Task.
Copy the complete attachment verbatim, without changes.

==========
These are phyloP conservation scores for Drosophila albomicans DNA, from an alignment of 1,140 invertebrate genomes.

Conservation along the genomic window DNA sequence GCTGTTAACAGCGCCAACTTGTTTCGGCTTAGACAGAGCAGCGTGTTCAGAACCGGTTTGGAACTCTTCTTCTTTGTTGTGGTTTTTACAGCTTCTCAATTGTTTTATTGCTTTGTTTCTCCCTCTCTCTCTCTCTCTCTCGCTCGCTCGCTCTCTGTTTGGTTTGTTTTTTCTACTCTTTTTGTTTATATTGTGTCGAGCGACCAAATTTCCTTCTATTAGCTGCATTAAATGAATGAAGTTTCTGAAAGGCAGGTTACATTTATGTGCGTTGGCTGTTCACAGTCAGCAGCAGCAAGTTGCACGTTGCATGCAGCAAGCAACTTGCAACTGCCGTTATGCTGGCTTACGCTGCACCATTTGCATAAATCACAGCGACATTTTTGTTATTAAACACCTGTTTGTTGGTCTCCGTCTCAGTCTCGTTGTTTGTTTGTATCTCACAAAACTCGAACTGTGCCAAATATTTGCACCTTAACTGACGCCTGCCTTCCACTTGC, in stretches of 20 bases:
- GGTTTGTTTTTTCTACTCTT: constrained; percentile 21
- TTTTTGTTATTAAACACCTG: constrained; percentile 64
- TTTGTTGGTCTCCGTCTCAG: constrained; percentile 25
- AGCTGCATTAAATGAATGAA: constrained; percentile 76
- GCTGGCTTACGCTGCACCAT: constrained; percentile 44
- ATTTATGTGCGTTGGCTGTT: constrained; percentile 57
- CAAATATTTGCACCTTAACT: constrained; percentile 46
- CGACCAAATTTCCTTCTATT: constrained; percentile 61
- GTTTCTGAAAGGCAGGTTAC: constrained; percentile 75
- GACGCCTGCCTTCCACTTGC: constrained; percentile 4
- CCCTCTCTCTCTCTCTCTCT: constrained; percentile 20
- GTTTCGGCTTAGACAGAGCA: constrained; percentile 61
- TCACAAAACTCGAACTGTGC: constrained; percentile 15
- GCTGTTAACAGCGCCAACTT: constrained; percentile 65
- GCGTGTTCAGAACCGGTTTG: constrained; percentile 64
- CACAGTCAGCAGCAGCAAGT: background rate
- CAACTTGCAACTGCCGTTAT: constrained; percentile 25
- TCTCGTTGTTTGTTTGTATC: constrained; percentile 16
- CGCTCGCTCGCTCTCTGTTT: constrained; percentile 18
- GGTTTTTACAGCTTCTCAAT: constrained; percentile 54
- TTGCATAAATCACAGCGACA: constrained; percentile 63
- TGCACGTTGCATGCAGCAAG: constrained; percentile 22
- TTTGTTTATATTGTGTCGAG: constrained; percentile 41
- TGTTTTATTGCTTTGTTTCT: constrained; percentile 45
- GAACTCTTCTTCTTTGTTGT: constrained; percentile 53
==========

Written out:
These are phyloP conservation scores for Drosophila albomicans DNA, from an alignment of 1,140 invertebrate genomes.

Conservation along the genomic window DNA sequence GCTGTTAACAGCGCCAACTTGTTTCGGCTTAGACAGAGCAGCGTGTTCAGAACCGGTTTGGAACTCTTCTTCTTTGTTGTGGTTTTTACAGCTTCTCAATTGTTTTATTGCTTTGTTTCTCCCTCTCTCTCTCTCTCTCTCGCTCGCTCGCTCTCTGTTTGGTTTGTTTTTTCTACTCTTTTTGTTTATATTGTGTCGAGCGACCAAATTTCCTTCTATTAGCTGCATTAAATGAATGAAGTTTCTGAAAGGCAGGTTACATTTATGTGCGTTGGCTGTTCACAGTCAGCAGCAGCAAGTTGCACGTTGCATGCAGCAAGCAACTTGCAACTGCCGTTATGCTGGCTTACGCTGCACCATTTGCATAAATCACAGCGACATTTTTGTTATTAAACACCTGTTTGTTGGTCTCCGTCTCAGTCTCGTTGTTTGTTTGTATCTCACAAAACTCGAACTGTGCCAAATATTTGCACCTTAACTGACGCCTGCCTTCCACTTGC, in stretches of 20 bases:
- GGTTTGTTTTTTCTACTCTT: constrained; percentile 21
- TTTTTGTTATTAAACACCTG: constrained; percentile 64
- TTTGTTGGTCTCCGTCTCAG: constrained; percentile 25
- AGCTGCATTAAATGAATGAA: constrained; percentile 76
- GCTGGCTTACGCTGCACCAT: constrained; percentile 44
- ATTTATGTGCGTTGGCTGTT: constrained; percentile 57
- CAAATATTTGCACCTTAACT: constrained; percentile 46
- CGACCAAATTTCCTTCTATT: constrained; percentile 61
- GTTTCTGAAAGGCAGGTTAC: constrained; percentile 75
- GACGCCTGCCTTCCACTTGC: constrained; percentile 4
- CCCTCTCTCTCTCTCTCTCT: constrained; percentile 20
- GTTTCGGCTTAGACAGAGCA: constrained; percentile 61
- TCACAAAACTCGAACTGTGC: constrained; percentile 15
- GCTGTTAACAGCGCCAACTT: constrained; percentile 65
- GCGTGTTCAGAACCGGTTTG: constrained; percentile 64
- CACAGTCAGCAGCAGCAAGT: background rate
- CAACTTGCAACTGCCGTTAT: constrained; percentile 25
- TCTCGTTGTTTGTTTGTATC: constrained; percentile 16
- CGCTCGCTCGCTCTCTGTTT: constrained; percentile 18
- GGTTTTTACAGCTTCTCAAT: constrained; percentile 54
- TTGCATAAATCACAGCGACA: constrained; percentile 63
- TGCACGTTGCATGCAGCAAG: constrained; percentile 22
- TTTGTTTATATTGTGTCGAG: constrained; percentile 41
- TGTTTTATTGCTTTGTTTCT: constrained; percentile 45
- GAACTCTTCTTCTTTGTTGT: constrained; percentile 53